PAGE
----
Paul Grewal, the chief legal officer at Coinbase, recently shared his take on the ongoing controversy surrounding FTX founder Sam Bankman-Fried’s bail. Grewal’s response was prompted by the New York Times’ letter to the judge overseeing the case against FTX and its disgraced founder, which sought to prevent the latter’s bail revocation.
Coinbase CLO Paul Grewal took to Twitter earlier today, disagreeing with the NYT’s stance on Sam Bankman-Fried’s recent actions:
In all the years of bail revocation hearings I did, never did anyone or any organization claim a First Amendment right to facilitate witness intimidation. And for good reason— that’s not how the First Amendment works. https://t.co/ZEtUlvXbpI— paulgrewal.eth (@iampaulgrewal) August 4, 2023
Last month, Sam Bankman-Fried shared the personal writings of former colleague Caroline Ellison with the New York Times. Ellison, who served as the chief executive of FTX’s sister firm Alameda Research before its implosion in November last year, had written about her activities at Alameda in the diary that Bankman-Fried gave to the NYT.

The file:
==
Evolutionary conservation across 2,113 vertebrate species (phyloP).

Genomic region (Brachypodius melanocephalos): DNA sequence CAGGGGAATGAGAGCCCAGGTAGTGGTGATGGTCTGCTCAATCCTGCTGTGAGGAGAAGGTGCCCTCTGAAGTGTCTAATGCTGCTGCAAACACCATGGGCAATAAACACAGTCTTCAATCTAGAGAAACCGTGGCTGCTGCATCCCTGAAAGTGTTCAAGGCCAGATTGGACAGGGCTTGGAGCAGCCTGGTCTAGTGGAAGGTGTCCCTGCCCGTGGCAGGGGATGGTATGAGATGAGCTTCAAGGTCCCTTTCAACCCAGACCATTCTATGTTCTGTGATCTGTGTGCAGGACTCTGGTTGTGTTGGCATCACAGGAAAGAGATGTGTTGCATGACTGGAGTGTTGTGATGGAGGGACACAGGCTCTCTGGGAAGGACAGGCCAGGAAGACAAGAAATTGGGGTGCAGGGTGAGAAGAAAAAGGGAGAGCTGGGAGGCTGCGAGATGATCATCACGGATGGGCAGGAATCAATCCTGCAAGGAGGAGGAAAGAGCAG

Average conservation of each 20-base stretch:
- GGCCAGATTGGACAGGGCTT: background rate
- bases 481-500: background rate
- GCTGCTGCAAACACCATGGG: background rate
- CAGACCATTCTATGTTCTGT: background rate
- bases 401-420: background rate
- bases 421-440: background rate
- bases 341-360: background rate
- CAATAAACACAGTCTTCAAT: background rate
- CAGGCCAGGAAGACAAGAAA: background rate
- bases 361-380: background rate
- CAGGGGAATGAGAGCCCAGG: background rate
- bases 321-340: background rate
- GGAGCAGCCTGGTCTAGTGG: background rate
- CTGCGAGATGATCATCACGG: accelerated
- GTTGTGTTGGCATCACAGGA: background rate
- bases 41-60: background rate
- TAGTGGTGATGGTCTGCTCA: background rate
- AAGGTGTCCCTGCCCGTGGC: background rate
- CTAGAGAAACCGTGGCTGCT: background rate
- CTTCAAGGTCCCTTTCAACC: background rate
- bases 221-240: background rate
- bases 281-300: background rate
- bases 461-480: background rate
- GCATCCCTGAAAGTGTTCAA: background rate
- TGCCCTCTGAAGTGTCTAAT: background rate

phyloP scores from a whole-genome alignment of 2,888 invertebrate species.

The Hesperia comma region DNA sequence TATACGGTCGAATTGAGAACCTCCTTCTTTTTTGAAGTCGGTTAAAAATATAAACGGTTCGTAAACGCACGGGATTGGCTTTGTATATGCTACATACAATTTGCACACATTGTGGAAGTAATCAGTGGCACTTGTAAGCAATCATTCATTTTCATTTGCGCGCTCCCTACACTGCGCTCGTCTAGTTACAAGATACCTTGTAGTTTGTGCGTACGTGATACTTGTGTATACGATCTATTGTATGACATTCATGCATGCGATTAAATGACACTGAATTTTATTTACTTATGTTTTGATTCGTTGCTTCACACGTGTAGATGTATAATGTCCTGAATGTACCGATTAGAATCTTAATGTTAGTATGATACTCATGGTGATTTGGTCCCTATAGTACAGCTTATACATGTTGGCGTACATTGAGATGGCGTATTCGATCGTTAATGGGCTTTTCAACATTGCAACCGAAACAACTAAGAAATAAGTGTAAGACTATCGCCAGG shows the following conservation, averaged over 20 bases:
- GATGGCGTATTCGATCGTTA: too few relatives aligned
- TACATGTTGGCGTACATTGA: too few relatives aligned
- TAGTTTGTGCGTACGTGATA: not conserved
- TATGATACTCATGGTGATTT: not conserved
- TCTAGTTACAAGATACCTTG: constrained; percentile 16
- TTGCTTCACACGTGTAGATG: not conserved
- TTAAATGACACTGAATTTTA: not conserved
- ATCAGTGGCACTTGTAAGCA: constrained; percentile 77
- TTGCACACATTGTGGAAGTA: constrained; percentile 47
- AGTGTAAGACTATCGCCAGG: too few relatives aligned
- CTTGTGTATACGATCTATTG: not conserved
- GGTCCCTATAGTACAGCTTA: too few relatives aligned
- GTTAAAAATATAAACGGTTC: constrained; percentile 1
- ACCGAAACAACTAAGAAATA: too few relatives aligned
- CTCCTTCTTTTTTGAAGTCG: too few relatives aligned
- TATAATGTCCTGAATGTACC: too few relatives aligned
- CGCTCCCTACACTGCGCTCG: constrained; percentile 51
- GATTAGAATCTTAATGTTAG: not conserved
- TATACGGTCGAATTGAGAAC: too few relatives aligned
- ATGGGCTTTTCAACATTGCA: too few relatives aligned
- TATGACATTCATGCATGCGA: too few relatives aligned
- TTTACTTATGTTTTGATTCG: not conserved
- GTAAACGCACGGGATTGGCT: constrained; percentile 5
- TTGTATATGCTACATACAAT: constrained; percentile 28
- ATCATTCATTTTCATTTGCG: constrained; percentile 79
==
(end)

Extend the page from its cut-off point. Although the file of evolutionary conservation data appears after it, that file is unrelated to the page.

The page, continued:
The United States Department of Justice took issue with SBF’s actions last month and accused him of witness tampering and sought his incarceration. The court granted a gag order for the FTX founder, which prevented him from making public statements about the case or discussing the details of the ongoing lawsuit outside of the court.
On August 2, the New York Times wrote to the New York Judge hearing the matter and argued that Bankman-Fried was defending himself when he shared Ellison’s writings with them. The news giant further argued that its article about Ellison was in the best interest of the public given involvement in the inner workings of both FTX and Alameda Research.
The NTY also cited the First Amendment of the U.S. Constitution, which protects freedom of speech. According to Grewal, the NYT’s decision to claim a First Amendment right in Bankman-Fried’s bail revocation hearings was not appropriate, given that his actions facilitated the intimidation of a key witness. Grewal added, “That’s not how the First Amendment works”.